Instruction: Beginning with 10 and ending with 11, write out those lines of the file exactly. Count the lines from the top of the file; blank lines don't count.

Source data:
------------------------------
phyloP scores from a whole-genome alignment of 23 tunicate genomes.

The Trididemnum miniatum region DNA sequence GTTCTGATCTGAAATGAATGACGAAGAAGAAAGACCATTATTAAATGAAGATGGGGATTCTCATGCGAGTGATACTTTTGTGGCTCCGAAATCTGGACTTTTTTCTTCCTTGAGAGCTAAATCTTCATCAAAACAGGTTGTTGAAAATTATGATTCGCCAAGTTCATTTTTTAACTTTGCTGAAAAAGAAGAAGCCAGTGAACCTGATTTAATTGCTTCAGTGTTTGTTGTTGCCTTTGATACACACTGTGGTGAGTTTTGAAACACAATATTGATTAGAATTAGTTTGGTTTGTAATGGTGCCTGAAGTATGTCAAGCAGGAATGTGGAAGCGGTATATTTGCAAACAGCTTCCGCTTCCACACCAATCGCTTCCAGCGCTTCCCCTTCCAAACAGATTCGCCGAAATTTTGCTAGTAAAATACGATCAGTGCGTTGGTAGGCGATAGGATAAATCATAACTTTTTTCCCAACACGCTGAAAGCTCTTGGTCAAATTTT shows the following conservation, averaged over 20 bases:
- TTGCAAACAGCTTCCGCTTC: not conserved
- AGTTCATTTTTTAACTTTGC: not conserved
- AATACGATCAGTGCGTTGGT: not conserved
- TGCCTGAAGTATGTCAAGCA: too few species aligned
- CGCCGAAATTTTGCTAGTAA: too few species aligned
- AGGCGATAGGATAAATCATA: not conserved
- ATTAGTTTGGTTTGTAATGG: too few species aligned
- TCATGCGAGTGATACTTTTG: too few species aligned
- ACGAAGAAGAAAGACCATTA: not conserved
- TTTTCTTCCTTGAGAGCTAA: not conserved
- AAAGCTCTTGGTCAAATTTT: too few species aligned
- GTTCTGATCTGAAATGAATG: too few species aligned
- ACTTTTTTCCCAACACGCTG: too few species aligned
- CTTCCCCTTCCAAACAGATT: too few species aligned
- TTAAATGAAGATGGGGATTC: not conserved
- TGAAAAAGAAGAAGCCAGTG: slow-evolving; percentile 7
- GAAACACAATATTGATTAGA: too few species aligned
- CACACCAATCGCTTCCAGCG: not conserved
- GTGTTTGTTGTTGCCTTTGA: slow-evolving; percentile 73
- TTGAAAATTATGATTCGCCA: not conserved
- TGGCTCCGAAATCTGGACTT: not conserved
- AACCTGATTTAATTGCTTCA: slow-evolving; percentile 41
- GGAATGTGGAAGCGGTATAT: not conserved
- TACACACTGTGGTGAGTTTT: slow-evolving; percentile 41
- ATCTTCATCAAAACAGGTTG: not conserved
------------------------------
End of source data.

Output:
- TCATGCGAGTGATACTTTTG: too few species aligned
- ACGAAGAAGAAAGACCATTA: not conserved